Home / News / Third-party SDKs secretly collected data from Twitter and Facebook users

Third-party SDKs secretly collected data from Twitter and Facebook users

This week it became known that due to the use of third-party SDKs, the data of Twitter and Facebook users leaked to the side (of course, without any knowledge).

SDK (software development kit) is a set of developmental tools that allows software specialists to create applications for a specific software package, basic development software, hardware platform, computer system, game consoles, operating systems and other platforms.

On Monday, Twitter representatives reported that the company received a warning regarding the SDK analytic platform OneAudience. This company is developing a mobile SDK for Android and iOS applications that collects user data to provide developers with additional information about their audience.

As it turned out, the company’s SDK contained features that allowed Twitter users to collect sensitive information without permission. Twitter developers emphasized that it was not a vulnerability in their application, but the lack of isolation between the SDKs inside it.

“This issue is not due to a vulnerability in Twitter’s software, but rather the lack of isolation between SDKs within an application. Our security team has determined that the malicious SDK, which could be embedded within a mobile application, could potentially exploit a vulnerability in the mobile ecosystem to allow personal information”, — report Twitter representatives.

In fact, when users installed an application on their device and then used the “Login via Twitter” function to log in, the SDK secretly collected Twitter profile information.

Worse, the social network said it had “evidence that the SDK was used to access people’s personal data.” The information gathered included email, username and his last tweet. According to CNBC, at least two applications have been discovered with such behavior: Giant Square and Photofy.

Twitter does not report exactly how many users were affected by this problem, but it is known that only Android users were affected. Twitter representatives notified Google and Apple about what was happening, so now application owners can take action on their own with applications containing the OneAudience SDK.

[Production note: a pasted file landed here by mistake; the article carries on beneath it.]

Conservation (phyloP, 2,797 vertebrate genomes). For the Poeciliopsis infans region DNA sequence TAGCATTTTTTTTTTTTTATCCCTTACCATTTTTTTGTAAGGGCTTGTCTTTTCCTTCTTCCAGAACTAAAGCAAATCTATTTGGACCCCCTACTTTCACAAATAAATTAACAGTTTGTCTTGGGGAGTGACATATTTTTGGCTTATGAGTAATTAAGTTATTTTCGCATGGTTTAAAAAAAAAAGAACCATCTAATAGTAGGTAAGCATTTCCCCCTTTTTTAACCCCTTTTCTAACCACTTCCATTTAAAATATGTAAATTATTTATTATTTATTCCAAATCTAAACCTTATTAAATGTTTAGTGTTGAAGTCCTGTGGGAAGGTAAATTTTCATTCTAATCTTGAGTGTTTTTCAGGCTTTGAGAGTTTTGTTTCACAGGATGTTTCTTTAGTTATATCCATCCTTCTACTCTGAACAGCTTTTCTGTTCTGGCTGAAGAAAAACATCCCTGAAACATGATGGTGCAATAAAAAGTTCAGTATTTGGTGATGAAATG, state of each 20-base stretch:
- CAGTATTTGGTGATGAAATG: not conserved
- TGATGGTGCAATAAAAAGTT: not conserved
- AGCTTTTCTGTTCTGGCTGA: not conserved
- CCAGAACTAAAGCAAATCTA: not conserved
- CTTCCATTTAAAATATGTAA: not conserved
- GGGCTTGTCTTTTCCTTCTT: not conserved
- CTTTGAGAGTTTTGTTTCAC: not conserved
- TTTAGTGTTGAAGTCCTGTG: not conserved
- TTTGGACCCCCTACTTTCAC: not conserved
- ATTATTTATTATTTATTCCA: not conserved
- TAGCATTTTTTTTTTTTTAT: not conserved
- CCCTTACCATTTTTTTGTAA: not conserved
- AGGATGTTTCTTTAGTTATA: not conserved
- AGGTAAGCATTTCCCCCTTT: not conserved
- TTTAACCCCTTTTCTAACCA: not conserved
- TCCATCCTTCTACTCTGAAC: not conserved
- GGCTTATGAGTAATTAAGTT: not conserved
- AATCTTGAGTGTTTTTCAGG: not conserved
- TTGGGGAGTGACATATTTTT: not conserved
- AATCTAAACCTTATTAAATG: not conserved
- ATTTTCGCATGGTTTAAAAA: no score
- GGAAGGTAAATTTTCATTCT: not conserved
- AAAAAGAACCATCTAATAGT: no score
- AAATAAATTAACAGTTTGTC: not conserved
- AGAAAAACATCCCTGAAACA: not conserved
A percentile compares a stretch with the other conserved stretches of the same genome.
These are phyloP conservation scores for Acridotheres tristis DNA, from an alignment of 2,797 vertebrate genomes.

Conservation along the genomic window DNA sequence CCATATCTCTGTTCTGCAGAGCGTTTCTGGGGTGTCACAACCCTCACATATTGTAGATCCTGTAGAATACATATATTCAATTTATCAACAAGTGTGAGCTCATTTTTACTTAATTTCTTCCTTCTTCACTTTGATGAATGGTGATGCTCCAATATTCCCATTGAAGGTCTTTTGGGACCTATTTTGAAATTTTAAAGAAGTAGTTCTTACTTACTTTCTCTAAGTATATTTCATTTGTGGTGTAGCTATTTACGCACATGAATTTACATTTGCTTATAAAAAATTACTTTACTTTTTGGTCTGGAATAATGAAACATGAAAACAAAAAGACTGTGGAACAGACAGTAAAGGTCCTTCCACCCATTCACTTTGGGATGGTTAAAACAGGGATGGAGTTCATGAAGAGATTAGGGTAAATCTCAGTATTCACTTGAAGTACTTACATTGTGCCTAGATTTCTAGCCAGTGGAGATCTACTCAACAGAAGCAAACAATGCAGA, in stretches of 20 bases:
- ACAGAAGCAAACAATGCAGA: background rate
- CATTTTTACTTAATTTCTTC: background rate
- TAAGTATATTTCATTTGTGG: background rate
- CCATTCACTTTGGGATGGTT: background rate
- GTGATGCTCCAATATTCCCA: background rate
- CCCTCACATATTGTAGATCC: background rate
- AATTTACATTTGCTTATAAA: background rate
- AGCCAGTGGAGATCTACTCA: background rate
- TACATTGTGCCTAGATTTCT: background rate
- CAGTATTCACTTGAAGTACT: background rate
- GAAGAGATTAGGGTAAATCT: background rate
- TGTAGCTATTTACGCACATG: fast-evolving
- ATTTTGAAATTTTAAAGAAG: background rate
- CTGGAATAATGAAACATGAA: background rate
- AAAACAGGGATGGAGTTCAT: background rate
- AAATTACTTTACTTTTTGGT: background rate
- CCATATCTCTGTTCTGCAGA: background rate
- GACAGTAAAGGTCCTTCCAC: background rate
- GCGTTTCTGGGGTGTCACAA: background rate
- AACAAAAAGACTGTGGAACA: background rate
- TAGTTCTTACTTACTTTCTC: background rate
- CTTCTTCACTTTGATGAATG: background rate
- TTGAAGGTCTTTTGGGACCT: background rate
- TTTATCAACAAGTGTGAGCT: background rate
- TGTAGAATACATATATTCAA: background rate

Facebook also faced a similar problem, only in this case two SDKs collected information about users at once: with the aforementioned OneAudience SDK, as well as with the MobiBurn data monetization SDK.

Read also: Chinese experts talked about cyberattacks on Kazakhstan companies and organizations

Data collection occurred in the same way as in the case of Twitter: if the user associated a third-party application with his Facebook account, the SDK secretly collected personal user data, including name, email address and gender.

After the investigation was completed, the social network removed an application that was violating rules from its platform, and also sent written warnings to the developers of One Audience and Mobiburn.

Representatives of One Audience and Mobiburn have already published official statements in which they assure that they only provided the application developers with the appropriate tools, but did not participate in the data collection.

“Recently, we were advised that personal information from hundreds of mobile IDs may have been passed to our oneAudience platform. This data was never intended to be collected, never added to our database and never used”, — claim One Audience and Mobiburn representatives.

In fact, companies blame developers who allegedly abused the SDK. Currently, after receiving a warning from Facebook, both companies have temporarily stopped developing the SDK, and it is are no longer available for download until the investigation is completed and the situation is resolved.
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About Daniel Zimmermann

Daniel Zimmermann has been writing on security and malware subjects for many years and has been working in the security industry for over 10 years. Daniel was educated at the Saarland University in Saarbrücken, Germany and currently lives in New York.

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